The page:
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Old 01-23-2010, 08:19 PM   #21
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Awww, bbbamI. You know we love ya

For some unknown reason, this sprang into my mind.

W2R, bbbamI and Purron....the Powerpuff Girls!

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Old 01-24-2010, 01:40 PM   #22
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GO GIRLS!

I thought Sailor Moon was the only cartoon/anime with super girls. I stand corrected.
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Old 01-24-2010, 02:24 PM   #23
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My wife and I wouldn't mind living as long as we can if we are able to retain some limited mobility, to take care of our hygiene even if it means using a walker.

But not so much, if it means to linger a few more months in a bed-ridden state, not being able to reach for a switch to call for help to get a diaper changed, or having done so but laying there helpless for hours as all the orderlies are busy. I would rather have my Dr. Kevorkian. I want to go out with some dignity.

My friend's mother died recently in her 90s. She had been living by herself in an assisted living facility, with her offsprings living nearby to check on her daily. But as her health inevitably fell into decline, she slowly lost the joy of life. After falling, breaking her hip, and not recovering well from the surgery, she finally wanted to die. Bed-ridden, she told my friend that she would be glad "when it was over". Thank God, she did not have to linger long, and only lasted a few weeks in that state.
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Old 01-24-2010, 07:01 PM   #24
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So long as I retain most of my mental faculties and some modicum of mobility, and yeah, being able to shower off daily and make it to the bathroom, I am not averse to living as long as I can. I wouldn't want to live however, if I outlived all my friends and family. I don't think I could bear it if I outlived my only child for some reason.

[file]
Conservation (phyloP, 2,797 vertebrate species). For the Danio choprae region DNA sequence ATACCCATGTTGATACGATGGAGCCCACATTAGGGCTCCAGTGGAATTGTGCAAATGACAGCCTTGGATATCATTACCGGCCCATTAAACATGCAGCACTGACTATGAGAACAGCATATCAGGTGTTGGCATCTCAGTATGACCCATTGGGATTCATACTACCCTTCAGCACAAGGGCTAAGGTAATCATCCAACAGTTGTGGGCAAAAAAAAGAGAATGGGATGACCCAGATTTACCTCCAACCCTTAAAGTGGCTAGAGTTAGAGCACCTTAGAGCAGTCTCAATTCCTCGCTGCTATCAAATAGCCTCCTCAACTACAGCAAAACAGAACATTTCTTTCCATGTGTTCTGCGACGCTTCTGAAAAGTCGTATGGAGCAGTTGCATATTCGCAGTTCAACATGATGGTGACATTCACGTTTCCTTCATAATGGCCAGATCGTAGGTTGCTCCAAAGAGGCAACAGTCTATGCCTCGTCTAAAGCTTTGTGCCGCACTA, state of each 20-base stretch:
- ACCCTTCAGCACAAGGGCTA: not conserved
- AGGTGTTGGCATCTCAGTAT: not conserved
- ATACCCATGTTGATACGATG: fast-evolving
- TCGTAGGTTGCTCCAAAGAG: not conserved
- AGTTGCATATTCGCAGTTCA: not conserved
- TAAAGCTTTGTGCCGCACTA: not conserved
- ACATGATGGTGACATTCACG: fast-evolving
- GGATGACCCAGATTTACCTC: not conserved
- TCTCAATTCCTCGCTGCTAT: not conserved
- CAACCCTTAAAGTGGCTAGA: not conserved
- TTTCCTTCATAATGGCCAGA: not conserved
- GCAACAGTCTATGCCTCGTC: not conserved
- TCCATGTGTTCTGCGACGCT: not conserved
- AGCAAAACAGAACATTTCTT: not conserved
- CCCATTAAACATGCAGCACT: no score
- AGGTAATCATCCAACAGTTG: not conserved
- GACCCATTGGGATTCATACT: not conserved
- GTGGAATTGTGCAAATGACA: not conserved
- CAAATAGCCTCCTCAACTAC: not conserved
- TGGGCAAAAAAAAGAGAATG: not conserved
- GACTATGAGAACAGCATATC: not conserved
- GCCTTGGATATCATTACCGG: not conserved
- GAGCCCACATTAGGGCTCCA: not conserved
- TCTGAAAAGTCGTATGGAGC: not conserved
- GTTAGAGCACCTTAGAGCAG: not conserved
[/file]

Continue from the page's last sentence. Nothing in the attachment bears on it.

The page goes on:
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Old 01-25-2010, 12:31 AM   #25
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I agree with the "quality over quantity" deal! I want to live as long as absolutely possible......as long as I can enjoy life, and not be in considerable pain or agony, and still have my whits about me. I have several relatives who have made it into their 90's, and most have made into their 80's.
Me too, though my standard for pain is less than 'considerable'.

Damn. As soon as I wrote that I remembered how our cat went. He was having trouble walking, was hiding out in drawers and such, and all too frequently would let out a heart wrenching wail. But as soon as someone would stroke him he'd turn on the purr motor. I thought Hobie knew he was done for but he was going to enjoy what he could for as long as he could. Sometimes I think that's my philosophy, sometimes I think I want to go soon after the quality of life begins deteriorating rapidly. I figure this is one of those issues where the answer will become apparent when necessary.
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Old 01-25-2010, 12:54 AM   #26
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Me too, though my standard for pain is less than 'considerable'......
Fortunately for me, I have a very high tolerance for pain! I had a severe back injury back in the early 90's, and had excruciating pain for months, that did not respond to pain-killers, muscle relaxants, cortisone shots, or anything else. After a few months months the level of pain lowered from excruciating down to nearly intolerable. After about 18 months the pain became simply an annoyance.

So, as long as I'm not in excruciating pain (and I still have my whits about me), I'd like to stick around here on the topside of the turf for as long as possible! Like I tell folks about life...."the good die young, but ornery critters like me live forever....so I'm shootin' for 120 just to p*ss people off!"
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Old 01-25-2010, 07:10 AM   #27
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I know this is off-thread, but I don´t dare to/am afraid to start one with a title related to what I am going to say:
Does anyone of you think frequently about death/dyiing?
To tell the truth, I wouldn´t want to be the only one that has these thoughts, mostly at night, though for a just a few minutes....
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Old 01-25-2010, 11:24 AM   #28